Leaning on her grief Artist mourned dead husband by finding art amid all the symbols of sadness
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Hey there, time traveller!
This article was published 25/09/2019 (1050 days ago), so information in it may no longer be current.
Susan P. Gibson has taken more than 3,500 photographs of decaying food and wilting flowers in the past eight years.
The practice started as a survival mechanism after her husband Randy died suddenly in 2011 and it has been an important part of her journey through the grieving process.
“I couldn’t function, I couldn’t breathe, I couldn’t be,” Gibson says. “I relied on art to keep me alive.”
The couple met in high school and were married for 37 years. Randy was her best friend, artistic collaborator and business partner and his death changed everything in Gibson’s life.
After his funeral and in the midst dealing with the reality of losing her livelihood and the house they owned, Gibson was overwhelmed by the glut of flower arrangements and homemade food from loved ones.
The gifts went to rot and, despite being in the depths of depression, Gibson managed to see something beautiful in the mould spores that were growing on the untouched casseroles, fruit and pastries that filled her kitchen.
A homemade jar of beet borscht left on her doorstep by a friend is what kick-started her ongoing art project.
“I had no idea whether it had been there for 15 minutes or four days, so I couldn’t possibly have eaten it, so I thought, ‘What can I do? There’s all this energy that went into making this,’” she says. “So I decided I would photograph it.”
Twenty-two pieces from Gibson’s large collection will be on display at the Adelaide McDermot Gallery, 318 McDermot Ave., during Culture Days from Friday, Sept. 27, to Sunday, Sept. 29. The exhibit, titled Grief Work, is her inaugural photography show.
Gibson went to art school in Alberta and has worked in drawing, painting and clay for most of her career; she made the switch to photography to adapt to the physical disabilities she lives with. While photography has allowed her to continue creating art, it has come with its own set of challenges.
“I’m not that thrilled with the technical part of it,” she says.
Randy was a photographer by trade and a founding member of Winnipeg’s Floating Gallery. The couple had a darkroom in their basement and while Gibson knew how to snap a picture and process film, Randy was the one with the eye for light and composition.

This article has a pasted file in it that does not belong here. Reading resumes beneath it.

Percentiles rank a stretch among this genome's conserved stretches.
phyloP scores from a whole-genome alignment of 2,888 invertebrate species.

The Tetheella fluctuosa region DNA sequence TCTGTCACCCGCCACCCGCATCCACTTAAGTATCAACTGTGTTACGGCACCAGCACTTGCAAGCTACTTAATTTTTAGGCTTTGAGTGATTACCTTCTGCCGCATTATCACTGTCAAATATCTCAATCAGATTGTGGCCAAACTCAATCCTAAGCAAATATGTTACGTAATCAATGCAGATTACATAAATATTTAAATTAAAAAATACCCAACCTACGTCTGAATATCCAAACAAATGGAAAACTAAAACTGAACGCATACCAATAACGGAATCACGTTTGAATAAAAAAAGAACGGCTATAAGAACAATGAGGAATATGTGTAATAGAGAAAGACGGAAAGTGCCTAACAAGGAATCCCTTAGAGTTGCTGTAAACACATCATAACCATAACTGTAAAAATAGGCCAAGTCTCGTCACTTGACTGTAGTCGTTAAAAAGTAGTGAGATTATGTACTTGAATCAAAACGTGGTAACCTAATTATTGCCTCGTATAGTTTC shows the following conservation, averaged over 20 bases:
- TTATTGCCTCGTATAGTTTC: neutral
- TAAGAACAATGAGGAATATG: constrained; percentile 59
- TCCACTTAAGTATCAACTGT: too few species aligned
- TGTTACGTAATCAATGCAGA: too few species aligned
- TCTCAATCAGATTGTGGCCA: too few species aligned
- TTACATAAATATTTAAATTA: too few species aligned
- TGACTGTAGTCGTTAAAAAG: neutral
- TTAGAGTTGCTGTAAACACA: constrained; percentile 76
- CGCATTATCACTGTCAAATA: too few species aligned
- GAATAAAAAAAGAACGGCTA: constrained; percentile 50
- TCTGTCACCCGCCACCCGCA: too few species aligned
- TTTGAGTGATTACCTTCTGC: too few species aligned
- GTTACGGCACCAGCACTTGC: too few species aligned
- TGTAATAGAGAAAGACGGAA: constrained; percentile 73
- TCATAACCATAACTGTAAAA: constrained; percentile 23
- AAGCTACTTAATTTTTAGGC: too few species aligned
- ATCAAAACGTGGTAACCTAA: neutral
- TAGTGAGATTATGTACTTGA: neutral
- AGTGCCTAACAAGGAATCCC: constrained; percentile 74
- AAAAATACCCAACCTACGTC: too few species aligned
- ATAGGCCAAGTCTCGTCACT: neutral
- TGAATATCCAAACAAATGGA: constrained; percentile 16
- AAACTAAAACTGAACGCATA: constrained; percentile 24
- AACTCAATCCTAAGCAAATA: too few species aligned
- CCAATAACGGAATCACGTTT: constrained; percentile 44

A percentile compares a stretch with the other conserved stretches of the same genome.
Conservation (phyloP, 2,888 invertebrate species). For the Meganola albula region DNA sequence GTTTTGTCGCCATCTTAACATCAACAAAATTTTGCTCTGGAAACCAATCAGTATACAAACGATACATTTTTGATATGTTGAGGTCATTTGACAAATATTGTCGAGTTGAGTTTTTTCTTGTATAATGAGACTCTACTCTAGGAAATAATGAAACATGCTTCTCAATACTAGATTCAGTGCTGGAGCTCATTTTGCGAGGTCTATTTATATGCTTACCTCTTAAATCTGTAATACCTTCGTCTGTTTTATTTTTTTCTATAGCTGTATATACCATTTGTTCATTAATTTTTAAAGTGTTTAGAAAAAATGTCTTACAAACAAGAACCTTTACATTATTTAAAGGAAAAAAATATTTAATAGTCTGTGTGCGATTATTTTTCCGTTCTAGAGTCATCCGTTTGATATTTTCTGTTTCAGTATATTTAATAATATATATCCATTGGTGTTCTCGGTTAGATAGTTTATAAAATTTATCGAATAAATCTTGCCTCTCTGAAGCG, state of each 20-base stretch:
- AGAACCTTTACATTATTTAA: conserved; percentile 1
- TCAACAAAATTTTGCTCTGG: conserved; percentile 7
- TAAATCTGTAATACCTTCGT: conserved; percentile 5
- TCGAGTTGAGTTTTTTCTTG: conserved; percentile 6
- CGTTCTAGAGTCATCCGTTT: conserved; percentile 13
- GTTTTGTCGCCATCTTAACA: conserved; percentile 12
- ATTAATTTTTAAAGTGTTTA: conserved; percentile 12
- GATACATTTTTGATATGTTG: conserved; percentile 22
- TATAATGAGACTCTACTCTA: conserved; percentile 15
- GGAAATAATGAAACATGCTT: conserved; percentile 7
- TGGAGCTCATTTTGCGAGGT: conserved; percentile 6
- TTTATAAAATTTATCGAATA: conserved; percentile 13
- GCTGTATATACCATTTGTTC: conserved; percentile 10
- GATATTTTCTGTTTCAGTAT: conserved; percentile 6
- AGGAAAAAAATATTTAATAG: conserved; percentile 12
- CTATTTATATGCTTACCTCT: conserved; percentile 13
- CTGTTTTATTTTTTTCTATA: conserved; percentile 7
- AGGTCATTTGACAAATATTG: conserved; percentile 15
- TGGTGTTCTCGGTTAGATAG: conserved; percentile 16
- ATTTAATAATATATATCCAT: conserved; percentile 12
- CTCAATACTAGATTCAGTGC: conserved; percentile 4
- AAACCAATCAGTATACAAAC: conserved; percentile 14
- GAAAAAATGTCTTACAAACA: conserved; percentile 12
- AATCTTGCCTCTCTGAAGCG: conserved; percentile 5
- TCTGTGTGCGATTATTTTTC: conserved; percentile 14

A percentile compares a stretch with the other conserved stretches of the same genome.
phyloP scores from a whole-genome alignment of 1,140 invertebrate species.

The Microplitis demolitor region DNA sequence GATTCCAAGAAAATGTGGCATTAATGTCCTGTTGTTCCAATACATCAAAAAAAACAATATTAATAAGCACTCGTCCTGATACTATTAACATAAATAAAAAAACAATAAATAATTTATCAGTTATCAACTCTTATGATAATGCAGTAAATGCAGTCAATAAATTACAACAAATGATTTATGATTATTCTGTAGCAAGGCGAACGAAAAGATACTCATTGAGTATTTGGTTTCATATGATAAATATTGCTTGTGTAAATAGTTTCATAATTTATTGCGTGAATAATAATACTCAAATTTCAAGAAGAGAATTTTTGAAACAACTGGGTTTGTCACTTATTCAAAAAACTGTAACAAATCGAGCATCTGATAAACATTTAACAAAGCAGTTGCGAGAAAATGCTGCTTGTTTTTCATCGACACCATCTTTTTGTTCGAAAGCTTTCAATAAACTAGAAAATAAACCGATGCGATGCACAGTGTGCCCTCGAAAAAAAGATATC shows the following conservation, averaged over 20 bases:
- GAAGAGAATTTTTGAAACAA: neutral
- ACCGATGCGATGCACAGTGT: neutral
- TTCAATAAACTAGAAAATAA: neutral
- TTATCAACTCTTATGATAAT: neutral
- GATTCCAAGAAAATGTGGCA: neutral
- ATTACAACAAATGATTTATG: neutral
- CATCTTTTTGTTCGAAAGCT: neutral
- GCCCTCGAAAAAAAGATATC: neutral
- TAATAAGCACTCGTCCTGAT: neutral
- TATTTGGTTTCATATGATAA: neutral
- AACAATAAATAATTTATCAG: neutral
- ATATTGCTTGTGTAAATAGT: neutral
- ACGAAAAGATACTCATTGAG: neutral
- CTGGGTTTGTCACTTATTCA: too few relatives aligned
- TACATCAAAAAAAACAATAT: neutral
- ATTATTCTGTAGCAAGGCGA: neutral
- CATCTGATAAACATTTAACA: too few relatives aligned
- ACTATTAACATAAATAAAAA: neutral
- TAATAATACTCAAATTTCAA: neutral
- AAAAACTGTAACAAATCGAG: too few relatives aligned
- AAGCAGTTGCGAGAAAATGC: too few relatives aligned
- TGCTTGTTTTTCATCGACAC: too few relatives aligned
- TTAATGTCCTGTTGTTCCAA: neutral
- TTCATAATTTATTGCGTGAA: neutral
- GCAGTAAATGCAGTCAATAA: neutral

“He was my photo technician… now, I’ve had to find replacements for all those supports I used in the past.”
She found comfort in the learning process and joy in turning bits of mould and bacteria into colourful and complex still-life photographs. Since she works with a growing and changing subject matter, Gibson has turned over much control over the end product — and she’s OK with that.
“I think that was part of me recognizing that there’s nothing now that I can predict, everything that I felt to be true and real isn’t that anymore,” she says.
The images included in Grief Work, which is curated by Gibson’s longtime friend and mentor Diana Thorneycroft, are tightly cropped and taken with a macro lens, offering an ant’s-eye view of the world that is both abstract and familiar.
The show resonates because it deals with two universal human experiences: food and grief. Gibson’s goal was to deal with the latter head-on.
“In our culture, we’re so afraid of death and we don’t use the word death, we talk about someone passing or losing someone. I didn’t lose (Randy), he was right there on the kitchen floor,” she says.
“Just being in it and not denying the grief or running away from it, being immersed in it… doing that, it was blissful.”
This year is the 10th anniversary of Culture Days and Gibson’s show fits, unintentionally, with the festival’s 2019 theme of creativity, the arts and well-being.
“Art isn’t just for artists or those who are involved in high art, it’s really beneficial for everybody,” Culture Days Manitoba co-chairman David Pensato says of this year’s theme. “There are really strong connections to mental health and well-being.”
Gibson has an intimate understanding of the therapeutic benefits of art and she has made it her mission to share that with others. She is the founder of Arts AccessAbility Network Manitoba, which aims to make the arts accessible and inclusive for artists and audiences with disabilities — something Gibson has struggled with in mounting Grief Work.
The show opens on Friday, Sept. 27, with a reception from 7 to 10 p.m. The gallery will be open during Nuit Blanche from 6 p.m. to midnight and on Sunday from noon to 5 p.m.
Eva Wasney is a reporter for the Winnipeg Free Press.
● By Susan P. Gibson
● Adelaide McDermot Gallery, 318 McDermot Ave.
● Friday, Sept. 27 to Sunday, Sept. 29